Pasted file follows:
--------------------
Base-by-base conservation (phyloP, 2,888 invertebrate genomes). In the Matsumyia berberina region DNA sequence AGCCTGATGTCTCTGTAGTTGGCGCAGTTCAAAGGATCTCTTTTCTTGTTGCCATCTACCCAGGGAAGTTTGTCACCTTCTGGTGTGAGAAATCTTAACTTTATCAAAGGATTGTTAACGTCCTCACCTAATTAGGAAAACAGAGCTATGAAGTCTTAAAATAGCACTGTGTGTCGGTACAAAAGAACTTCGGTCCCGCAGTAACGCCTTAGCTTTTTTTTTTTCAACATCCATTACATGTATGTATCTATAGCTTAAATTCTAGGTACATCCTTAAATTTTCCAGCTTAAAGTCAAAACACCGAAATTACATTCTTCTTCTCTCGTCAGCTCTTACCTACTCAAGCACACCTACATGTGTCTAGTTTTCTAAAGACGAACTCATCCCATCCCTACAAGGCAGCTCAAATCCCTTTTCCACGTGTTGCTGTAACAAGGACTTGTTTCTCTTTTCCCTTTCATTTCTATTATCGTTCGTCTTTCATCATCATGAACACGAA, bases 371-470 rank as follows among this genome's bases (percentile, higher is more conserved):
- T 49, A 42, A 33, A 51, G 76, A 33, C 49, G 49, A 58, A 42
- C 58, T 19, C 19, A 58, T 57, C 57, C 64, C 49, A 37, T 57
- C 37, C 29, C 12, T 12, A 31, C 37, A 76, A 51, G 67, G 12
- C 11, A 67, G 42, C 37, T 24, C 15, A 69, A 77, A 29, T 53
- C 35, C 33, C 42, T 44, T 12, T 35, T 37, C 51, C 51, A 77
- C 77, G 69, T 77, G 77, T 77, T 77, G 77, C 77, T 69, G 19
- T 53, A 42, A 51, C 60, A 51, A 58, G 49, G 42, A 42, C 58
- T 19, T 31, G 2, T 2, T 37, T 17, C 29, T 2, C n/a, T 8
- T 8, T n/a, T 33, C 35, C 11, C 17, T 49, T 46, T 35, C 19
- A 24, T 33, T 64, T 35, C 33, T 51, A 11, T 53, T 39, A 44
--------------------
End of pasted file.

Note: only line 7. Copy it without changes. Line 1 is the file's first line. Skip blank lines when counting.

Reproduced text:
- C 77, G 69, T 77, G 77, T 77, T 77, G 77, C 77, T 69, G 19